Where is the centre ground and who is closest to it? Who are modern and who are backward looking?
In a BBC interview, the Conservative peer and columnist Daniel Finkelstein suggested: “You can have an argument over whose nearer the centre, Yvette Cooper or George Osborne. But you certainly can’t have an argument about who’s closer to the centre, George Osborne or Jeremy Corbyn.” Can’t you?
Take a step back from the deep crisis engulfing the Labour party and let us consider the claim. In doing so, I am neither defending nor criticising Corbyn or Osborne – there will be plenty of time for that. But terms are bandied about and reported in relation to UK politics that distort both what is happening, and why. This is a debate about the terms of the trade, and I’m calling for an urgent review.
For good or bad, Osborne seeks to reduce the size of the state. He argues that, once the cuts are implemented, he will “only” take the country back to spending levels in 1999. In other words, he plans to more or less reverse the entire spending increases introduced by the previous Labour government. He targets welfare and the so-called working poor in particular, but publicly-funded institutions such as the NHS and the BBC also totter precariously, as they did in the 1980s. Although Osborne seeks state shrinking spending cuts he finds the cash to more or less abolish inheritance tax.
There are arguments for and against these measures, but taken together and separately, they are rooted on the right – as are the Right to Buy, further reforms of trade unions tamed by equivalent policies in the 1980s, and the focus on an in/out EU referendum. Perhaps they genuinely believe this is centre-ground politics. Cameron and Osborne were brought up in the 1980s and are assiduous readers of Tory supporting newspapers, some of which also assume sincerely but wrongly they espouse a moderate centrism – although, as a former SDP member, Finkelstein will probably have spoken to his old friend David Owen who despairs of the Government’s right-wing radicalism, most specifically in relation to the NHS but on other issues, too.
While the assumption that Osborne is a centrist takes hold misleadingly, Corbyn is widely labelled an “extremist”. Corbyn may be misguided, naive and untested by the impossible demands of leadership, but are his policies more “extreme” to the left than those of the “centrist” Osborne on the right?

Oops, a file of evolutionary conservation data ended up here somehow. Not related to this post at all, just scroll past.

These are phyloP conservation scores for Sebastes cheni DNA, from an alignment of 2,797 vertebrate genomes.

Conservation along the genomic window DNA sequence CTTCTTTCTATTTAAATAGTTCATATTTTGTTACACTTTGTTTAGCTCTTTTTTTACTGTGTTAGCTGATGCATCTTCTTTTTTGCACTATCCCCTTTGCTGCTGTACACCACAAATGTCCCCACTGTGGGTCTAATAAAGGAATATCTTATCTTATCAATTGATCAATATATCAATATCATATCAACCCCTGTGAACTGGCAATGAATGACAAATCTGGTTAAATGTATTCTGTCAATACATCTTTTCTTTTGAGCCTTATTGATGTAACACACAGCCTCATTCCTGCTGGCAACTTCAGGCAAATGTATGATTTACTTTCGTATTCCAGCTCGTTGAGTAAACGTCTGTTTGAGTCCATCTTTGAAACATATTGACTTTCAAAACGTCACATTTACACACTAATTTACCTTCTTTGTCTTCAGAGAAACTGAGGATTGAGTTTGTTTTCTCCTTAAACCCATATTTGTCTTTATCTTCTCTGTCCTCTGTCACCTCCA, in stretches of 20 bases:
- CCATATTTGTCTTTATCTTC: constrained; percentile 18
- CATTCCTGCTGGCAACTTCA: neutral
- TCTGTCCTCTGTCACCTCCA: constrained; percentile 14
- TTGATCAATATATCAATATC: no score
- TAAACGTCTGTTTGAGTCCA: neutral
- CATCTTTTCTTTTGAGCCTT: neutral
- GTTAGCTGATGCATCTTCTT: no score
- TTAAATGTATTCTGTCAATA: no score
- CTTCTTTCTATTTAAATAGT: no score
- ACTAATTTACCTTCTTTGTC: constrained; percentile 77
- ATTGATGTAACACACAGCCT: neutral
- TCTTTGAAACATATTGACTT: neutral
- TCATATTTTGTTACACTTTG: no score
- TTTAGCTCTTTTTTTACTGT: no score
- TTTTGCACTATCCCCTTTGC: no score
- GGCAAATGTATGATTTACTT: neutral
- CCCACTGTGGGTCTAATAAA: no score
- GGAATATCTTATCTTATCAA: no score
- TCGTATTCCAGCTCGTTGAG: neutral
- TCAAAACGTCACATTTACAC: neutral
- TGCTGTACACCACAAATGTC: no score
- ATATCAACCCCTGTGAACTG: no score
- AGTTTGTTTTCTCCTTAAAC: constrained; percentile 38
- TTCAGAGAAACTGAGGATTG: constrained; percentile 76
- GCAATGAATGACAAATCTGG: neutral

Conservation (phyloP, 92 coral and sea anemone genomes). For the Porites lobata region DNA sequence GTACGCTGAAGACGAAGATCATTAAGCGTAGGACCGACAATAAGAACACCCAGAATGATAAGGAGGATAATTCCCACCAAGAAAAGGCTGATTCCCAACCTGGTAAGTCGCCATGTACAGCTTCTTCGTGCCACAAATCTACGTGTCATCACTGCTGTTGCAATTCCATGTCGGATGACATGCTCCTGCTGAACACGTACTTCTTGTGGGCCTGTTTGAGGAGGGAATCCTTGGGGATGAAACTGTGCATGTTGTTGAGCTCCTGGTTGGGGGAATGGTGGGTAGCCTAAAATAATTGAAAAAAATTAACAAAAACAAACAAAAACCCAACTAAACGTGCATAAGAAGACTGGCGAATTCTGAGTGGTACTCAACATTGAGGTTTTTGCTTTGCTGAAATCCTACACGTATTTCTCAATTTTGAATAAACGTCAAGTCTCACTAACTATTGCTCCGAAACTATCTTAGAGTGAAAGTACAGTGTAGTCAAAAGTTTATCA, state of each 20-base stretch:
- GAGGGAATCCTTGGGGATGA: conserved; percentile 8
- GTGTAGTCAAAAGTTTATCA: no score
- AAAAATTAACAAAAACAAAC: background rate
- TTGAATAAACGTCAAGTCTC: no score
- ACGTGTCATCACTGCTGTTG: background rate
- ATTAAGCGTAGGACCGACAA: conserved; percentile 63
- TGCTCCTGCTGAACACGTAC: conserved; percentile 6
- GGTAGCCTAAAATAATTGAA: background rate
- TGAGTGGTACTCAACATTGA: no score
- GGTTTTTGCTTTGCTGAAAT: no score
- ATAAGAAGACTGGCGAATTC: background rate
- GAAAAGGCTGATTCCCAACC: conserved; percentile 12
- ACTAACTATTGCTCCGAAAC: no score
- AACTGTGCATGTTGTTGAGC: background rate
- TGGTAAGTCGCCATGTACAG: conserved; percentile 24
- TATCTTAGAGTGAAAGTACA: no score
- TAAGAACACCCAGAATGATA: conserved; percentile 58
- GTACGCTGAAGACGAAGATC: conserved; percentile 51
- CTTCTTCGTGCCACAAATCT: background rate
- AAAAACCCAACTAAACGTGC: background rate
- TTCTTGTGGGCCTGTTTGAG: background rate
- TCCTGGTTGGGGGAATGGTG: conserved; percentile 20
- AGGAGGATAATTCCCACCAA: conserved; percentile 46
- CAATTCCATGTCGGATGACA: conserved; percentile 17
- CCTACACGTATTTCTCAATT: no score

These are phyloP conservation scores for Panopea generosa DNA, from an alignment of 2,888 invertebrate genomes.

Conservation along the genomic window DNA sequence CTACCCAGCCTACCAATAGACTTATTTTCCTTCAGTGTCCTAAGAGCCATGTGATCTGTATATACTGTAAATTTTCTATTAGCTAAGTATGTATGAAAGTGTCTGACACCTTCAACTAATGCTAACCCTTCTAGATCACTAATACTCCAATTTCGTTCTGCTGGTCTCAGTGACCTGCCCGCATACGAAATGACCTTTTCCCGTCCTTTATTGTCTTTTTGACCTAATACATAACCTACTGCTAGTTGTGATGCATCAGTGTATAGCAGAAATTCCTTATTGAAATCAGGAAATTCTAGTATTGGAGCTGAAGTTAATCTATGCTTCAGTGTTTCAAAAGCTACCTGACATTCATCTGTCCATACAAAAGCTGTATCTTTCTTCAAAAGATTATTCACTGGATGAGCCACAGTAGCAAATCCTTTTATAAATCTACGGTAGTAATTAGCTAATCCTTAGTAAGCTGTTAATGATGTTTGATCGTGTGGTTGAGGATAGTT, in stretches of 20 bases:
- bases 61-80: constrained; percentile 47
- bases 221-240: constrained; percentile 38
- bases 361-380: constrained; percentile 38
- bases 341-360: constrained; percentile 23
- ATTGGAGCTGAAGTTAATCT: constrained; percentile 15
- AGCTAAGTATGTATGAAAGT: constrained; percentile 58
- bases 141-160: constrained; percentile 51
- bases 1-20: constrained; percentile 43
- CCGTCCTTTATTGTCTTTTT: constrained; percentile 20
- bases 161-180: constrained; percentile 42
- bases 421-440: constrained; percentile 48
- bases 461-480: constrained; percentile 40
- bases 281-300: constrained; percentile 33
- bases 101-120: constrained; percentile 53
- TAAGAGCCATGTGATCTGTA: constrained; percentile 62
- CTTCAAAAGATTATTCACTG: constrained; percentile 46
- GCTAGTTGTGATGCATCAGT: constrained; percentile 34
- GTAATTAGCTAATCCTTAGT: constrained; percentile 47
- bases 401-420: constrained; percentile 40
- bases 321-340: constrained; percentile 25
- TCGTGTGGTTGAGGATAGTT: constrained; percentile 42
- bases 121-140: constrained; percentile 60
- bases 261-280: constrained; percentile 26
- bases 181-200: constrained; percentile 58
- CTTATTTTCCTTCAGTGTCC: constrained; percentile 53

Corbyn’s willingness to appear on platforms with those linked to terrorist organisations fuel his image as an extremist. Yet the principle of talking to terrorists is mainstream. The former head of Tony Blair’s office, Jonathan Powell, wrote an illuminating book on the theme, Talking to Terrorists: How to End Armed Conflict. Imagine the outrage if Corbyn published a book with that title. I am not comparing Powell’s heroic, tireless negotiations that helped to bring about the still fragile political settlement in Northern Ireland with Corbyn’s conduct from the relatively undemanding safety of the backbenches. But when Corbyn argues that it is necessary sometimes to talk to terrorists all hell breaks loose because we are being conditioned to view him solely and simplistically as “extreme”.
Reflect also on Corbyn’s other policy positions. For good or bad he opposes the renewal of Trident, but so does the former Conservative Defence Secretary Michael Portillo. He opposes air strikes on Syria, but so does the former Tory leadership candidate David Davis. Corbyn wants to renationalise the railways, a mainstream view in much of Europe. He has doubts about kneeling in front of the Queen – but why should we accept without question that an elected MP, who is then elected a leader (doubly elected) must kneel in front of a non-elected monarch? Perhaps the centrist view is to back the doubting elected democrat?
Some of Corbyn’s internal dissenters are described as “modernisers”. Is not Corbyn modern, in showing his wariness of rituals that imply democratic leaders must bow to those who reign on the basis of the hereditary principle? I am not arguing that Corbyn was right, but if the juxtaposition is “modern” versus “old fashioned”, this was a modern act of defiance.
The BBC in particular must be careful about its use of the term “moderniser”. Nearly all of us like to feel we are modern. The label is therefore flattering when applied to senior politicians. It is also meaningless. Presumably “modern” means a leader who wishes to move on from a party’s recent past. In which case Corbyn is a “moderniser”. But this tells us nothing much about Corbyn.
Evidently Osborne wishes to be seen as a centrist. But he is more interesting than that: a thoughtful figure on the right, immersed in political history with a genuine curiosity about his Labour opponents as well as a desire to beat them. Corbyn has never claimed to be a centrist and is rooted on the left.
Like “moderniser” the term “centrist” is meaningless. The new Liberal Democrat leader, Tim Farron, has got off to a good start by declaring that he is not a centrist. He is clearly a figure on the centre left – as was Charles Kennedy, Paddy Ashdown and David Steel. This will not help to attract despairing centre-left MPs in the Labour party. Those MPs are interested in power, rather than joining a party with eight seats.
British politics is in a state of flux. There is a lazy way of interpreting what is happening, which is to accept a framing in which the “moderniser” Osborne commands the vaguely defined “centre ground” against a backward-looking extreme left winger. There is a more fruitful and demanding route in which we rid ourselves of terms that distort or imply the opposite to what is really happening. Then we can start to discover who is who, and what they really represent.
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